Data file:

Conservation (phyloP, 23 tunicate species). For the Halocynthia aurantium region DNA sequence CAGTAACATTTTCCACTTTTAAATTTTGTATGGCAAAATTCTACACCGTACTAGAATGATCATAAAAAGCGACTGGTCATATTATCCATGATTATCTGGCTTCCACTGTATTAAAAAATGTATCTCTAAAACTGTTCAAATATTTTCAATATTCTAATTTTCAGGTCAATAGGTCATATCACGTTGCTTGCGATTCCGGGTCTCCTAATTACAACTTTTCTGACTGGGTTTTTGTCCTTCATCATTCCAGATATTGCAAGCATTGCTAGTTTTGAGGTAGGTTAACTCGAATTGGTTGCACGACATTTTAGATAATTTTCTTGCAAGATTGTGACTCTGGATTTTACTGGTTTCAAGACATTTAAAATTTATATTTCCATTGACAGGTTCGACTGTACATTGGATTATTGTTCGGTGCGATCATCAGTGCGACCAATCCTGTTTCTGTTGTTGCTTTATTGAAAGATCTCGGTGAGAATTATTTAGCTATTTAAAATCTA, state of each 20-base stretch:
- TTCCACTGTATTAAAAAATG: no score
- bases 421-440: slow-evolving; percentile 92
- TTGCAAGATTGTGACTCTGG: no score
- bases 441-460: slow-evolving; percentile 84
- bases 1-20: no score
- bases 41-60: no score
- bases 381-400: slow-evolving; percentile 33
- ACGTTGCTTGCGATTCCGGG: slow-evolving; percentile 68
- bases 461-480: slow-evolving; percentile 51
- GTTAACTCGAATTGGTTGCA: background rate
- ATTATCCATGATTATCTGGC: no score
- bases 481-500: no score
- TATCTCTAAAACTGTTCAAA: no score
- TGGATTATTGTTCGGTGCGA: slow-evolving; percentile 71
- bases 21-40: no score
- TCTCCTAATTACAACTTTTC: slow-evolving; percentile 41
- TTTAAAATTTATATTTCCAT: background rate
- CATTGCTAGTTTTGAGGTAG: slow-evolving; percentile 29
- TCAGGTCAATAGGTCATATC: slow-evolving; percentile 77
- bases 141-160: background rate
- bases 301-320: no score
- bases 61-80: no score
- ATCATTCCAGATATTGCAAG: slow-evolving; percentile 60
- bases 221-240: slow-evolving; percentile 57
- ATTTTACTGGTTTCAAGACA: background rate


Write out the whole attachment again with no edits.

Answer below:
Conservation (phyloP, 23 tunicate species). For the Halocynthia aurantium region DNA sequence CAGTAACATTTTCCACTTTTAAATTTTGTATGGCAAAATTCTACACCGTACTAGAATGATCATAAAAAGCGACTGGTCATATTATCCATGATTATCTGGCTTCCACTGTATTAAAAAATGTATCTCTAAAACTGTTCAAATATTTTCAATATTCTAATTTTCAGGTCAATAGGTCATATCACGTTGCTTGCGATTCCGGGTCTCCTAATTACAACTTTTCTGACTGGGTTTTTGTCCTTCATCATTCCAGATATTGCAAGCATTGCTAGTTTTGAGGTAGGTTAACTCGAATTGGTTGCACGACATTTTAGATAATTTTCTTGCAAGATTGTGACTCTGGATTTTACTGGTTTCAAGACATTTAAAATTTATATTTCCATTGACAGGTTCGACTGTACATTGGATTATTGTTCGGTGCGATCATCAGTGCGACCAATCCTGTTTCTGTTGTTGCTTTATTGAAAGATCTCGGTGAGAATTATTTAGCTATTTAAAATCTA, state of each 20-base stretch:
- TTCCACTGTATTAAAAAATG: no score
- bases 421-440: slow-evolving; percentile 92
- TTGCAAGATTGTGACTCTGG: no score
- bases 441-460: slow-evolving; percentile 84
- bases 1-20: no score
- bases 41-60: no score
- bases 381-400: slow-evolving; percentile 33
- ACGTTGCTTGCGATTCCGGG: slow-evolving; percentile 68
- bases 461-480: slow-evolving; percentile 51
- GTTAACTCGAATTGGTTGCA: background rate
- ATTATCCATGATTATCTGGC: no score
- bases 481-500: no score
- TATCTCTAAAACTGTTCAAA: no score
- TGGATTATTGTTCGGTGCGA: slow-evolving; percentile 71
- bases 21-40: no score
- TCTCCTAATTACAACTTTTC: slow-evolving; percentile 41
- TTTAAAATTTATATTTCCAT: background rate
- CATTGCTAGTTTTGAGGTAG: slow-evolving; percentile 29
- TCAGGTCAATAGGTCATATC: slow-evolving; percentile 77
- bases 141-160: background rate
- bases 301-320: no score
- bases 61-80: no score
- ATCATTCCAGATATTGCAAG: slow-evolving; percentile 60
- bases 221-240: slow-evolving; percentile 57
- ATTTTACTGGTTTCAAGACA: background rate